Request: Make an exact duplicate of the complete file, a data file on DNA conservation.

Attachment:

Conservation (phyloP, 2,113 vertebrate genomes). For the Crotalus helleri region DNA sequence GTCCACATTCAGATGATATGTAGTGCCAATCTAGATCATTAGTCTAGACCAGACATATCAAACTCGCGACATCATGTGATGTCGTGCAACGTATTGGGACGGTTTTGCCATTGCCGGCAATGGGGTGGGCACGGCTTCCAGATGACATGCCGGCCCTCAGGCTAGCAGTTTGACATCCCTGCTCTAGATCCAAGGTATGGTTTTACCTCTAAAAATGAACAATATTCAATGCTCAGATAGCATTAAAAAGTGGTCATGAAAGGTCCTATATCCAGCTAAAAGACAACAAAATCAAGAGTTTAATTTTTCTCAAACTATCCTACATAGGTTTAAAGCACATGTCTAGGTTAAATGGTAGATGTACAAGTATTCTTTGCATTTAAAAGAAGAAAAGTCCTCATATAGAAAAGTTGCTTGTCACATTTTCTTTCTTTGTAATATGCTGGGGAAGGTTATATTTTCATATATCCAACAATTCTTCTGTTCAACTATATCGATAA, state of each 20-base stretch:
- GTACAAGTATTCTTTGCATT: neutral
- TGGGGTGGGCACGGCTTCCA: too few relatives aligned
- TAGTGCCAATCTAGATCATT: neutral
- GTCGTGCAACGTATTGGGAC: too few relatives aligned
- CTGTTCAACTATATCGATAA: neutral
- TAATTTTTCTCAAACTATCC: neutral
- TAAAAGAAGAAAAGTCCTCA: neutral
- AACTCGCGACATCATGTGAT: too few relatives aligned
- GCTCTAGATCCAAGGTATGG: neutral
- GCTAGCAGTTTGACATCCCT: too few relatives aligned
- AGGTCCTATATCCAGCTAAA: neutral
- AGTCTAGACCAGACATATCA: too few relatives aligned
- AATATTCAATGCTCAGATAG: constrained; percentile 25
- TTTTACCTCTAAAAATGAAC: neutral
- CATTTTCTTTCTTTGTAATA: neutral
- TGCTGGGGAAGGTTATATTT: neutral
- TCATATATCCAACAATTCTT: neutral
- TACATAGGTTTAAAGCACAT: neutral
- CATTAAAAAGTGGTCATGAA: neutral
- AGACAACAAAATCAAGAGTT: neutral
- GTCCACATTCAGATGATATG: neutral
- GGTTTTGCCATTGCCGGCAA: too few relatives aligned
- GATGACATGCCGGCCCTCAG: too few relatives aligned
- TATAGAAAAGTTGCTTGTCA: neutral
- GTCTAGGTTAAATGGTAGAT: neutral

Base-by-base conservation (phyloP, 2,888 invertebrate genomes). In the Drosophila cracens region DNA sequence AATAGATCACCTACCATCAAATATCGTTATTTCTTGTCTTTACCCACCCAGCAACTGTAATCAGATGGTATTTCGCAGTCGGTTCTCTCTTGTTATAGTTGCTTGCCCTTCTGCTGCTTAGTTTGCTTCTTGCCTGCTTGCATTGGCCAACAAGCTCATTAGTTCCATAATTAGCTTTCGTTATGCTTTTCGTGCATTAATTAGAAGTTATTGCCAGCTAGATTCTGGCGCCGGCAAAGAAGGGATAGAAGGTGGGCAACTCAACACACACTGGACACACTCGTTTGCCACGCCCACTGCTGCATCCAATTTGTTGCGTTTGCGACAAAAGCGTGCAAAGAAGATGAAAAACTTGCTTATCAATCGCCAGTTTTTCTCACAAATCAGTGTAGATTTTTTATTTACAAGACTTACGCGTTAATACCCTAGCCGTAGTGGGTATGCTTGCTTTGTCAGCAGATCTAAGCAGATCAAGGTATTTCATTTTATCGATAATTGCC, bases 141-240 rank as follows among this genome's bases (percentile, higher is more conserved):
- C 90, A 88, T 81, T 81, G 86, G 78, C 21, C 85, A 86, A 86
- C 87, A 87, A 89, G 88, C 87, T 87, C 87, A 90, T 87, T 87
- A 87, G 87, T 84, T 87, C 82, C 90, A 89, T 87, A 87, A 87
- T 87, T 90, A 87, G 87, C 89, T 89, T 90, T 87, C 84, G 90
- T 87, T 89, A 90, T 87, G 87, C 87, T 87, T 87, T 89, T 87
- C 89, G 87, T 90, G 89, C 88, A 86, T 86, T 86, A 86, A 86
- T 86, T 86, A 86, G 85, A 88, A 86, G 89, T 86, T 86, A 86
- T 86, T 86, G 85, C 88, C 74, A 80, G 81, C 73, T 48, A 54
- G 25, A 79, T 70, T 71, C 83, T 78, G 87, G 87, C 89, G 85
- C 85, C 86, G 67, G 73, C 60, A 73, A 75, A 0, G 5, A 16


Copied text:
Conservation (phyloP, 2,113 vertebrate genomes). For the Crotalus helleri region DNA sequence GTCCACATTCAGATGATATGTAGTGCCAATCTAGATCATTAGTCTAGACCAGACATATCAAACTCGCGACATCATGTGATGTCGTGCAACGTATTGGGACGGTTTTGCCATTGCCGGCAATGGGGTGGGCACGGCTTCCAGATGACATGCCGGCCCTCAGGCTAGCAGTTTGACATCCCTGCTCTAGATCCAAGGTATGGTTTTACCTCTAAAAATGAACAATATTCAATGCTCAGATAGCATTAAAAAGTGGTCATGAAAGGTCCTATATCCAGCTAAAAGACAACAAAATCAAGAGTTTAATTTTTCTCAAACTATCCTACATAGGTTTAAAGCACATGTCTAGGTTAAATGGTAGATGTACAAGTATTCTTTGCATTTAAAAGAAGAAAAGTCCTCATATAGAAAAGTTGCTTGTCACATTTTCTTTCTTTGTAATATGCTGGGGAAGGTTATATTTTCATATATCCAACAATTCTTCTGTTCAACTATATCGATAA, state of each 20-base stretch:
- GTACAAGTATTCTTTGCATT: neutral
- TGGGGTGGGCACGGCTTCCA: too few relatives aligned
- TAGTGCCAATCTAGATCATT: neutral
- GTCGTGCAACGTATTGGGAC: too few relatives aligned
- CTGTTCAACTATATCGATAA: neutral
- TAATTTTTCTCAAACTATCC: neutral
- TAAAAGAAGAAAAGTCCTCA: neutral
- AACTCGCGACATCATGTGAT: too few relatives aligned
- GCTCTAGATCCAAGGTATGG: neutral
- GCTAGCAGTTTGACATCCCT: too few relatives aligned
- AGGTCCTATATCCAGCTAAA: neutral
- AGTCTAGACCAGACATATCA: too few relatives aligned
- AATATTCAATGCTCAGATAG: constrained; percentile 25
- TTTTACCTCTAAAAATGAAC: neutral
- CATTTTCTTTCTTTGTAATA: neutral
- TGCTGGGGAAGGTTATATTT: neutral
- TCATATATCCAACAATTCTT: neutral
- TACATAGGTTTAAAGCACAT: neutral
- CATTAAAAAGTGGTCATGAA: neutral
- AGACAACAAAATCAAGAGTT: neutral
- GTCCACATTCAGATGATATG: neutral
- GGTTTTGCCATTGCCGGCAA: too few relatives aligned
- GATGACATGCCGGCCCTCAG: too few relatives aligned
- TATAGAAAAGTTGCTTGTCA: neutral
- GTCTAGGTTAAATGGTAGAT: neutral

Base-by-base conservation (phyloP, 2,888 invertebrate genomes). In the Drosophila cracens region DNA sequence AATAGATCACCTACCATCAAATATCGTTATTTCTTGTCTTTACCCACCCAGCAACTGTAATCAGATGGTATTTCGCAGTCGGTTCTCTCTTGTTATAGTTGCTTGCCCTTCTGCTGCTTAGTTTGCTTCTTGCCTGCTTGCATTGGCCAACAAGCTCATTAGTTCCATAATTAGCTTTCGTTATGCTTTTCGTGCATTAATTAGAAGTTATTGCCAGCTAGATTCTGGCGCCGGCAAAGAAGGGATAGAAGGTGGGCAACTCAACACACACTGGACACACTCGTTTGCCACGCCCACTGCTGCATCCAATTTGTTGCGTTTGCGACAAAAGCGTGCAAAGAAGATGAAAAACTTGCTTATCAATCGCCAGTTTTTCTCACAAATCAGTGTAGATTTTTTATTTACAAGACTTACGCGTTAATACCCTAGCCGTAGTGGGTATGCTTGCTTTGTCAGCAGATCTAAGCAGATCAAGGTATTTCATTTTATCGATAATTGCC, bases 141-240 rank as follows among this genome's bases (percentile, higher is more conserved):
- C 90, A 88, T 81, T 81, G 86, G 78, C 21, C 85, A 86, A 86
- C 87, A 87, A 89, G 88, C 87, T 87, C 87, A 90, T 87, T 87
- A 87, G 87, T 84, T 87, C 82, C 90, A 89, T 87, A 87, A 87
- T 87, T 90, A 87, G 87, C 89, T 89, T 90, T 87, C 84, G 90
- T 87, T 89, A 90, T 87, G 87, C 87, T 87, T 87, T 89, T 87
- C 89, G 87, T 90, G 89, C 88, A 86, T 86, T 86, A 86, A 86
- T 86, T 86, A 86, G 85, A 88, A 86, G 89, T 86, T 86, A 86
- T 86, T 86, G 85, C 88, C 74, A 80, G 81, C 73, T 48, A 54
- G 25, A 79, T 70, T 71, C 83, T 78, G 87, G 87, C 89, G 85
- C 85, C 86, G 67, G 73, C 60, A 73, A 75, A 0, G 5, A 16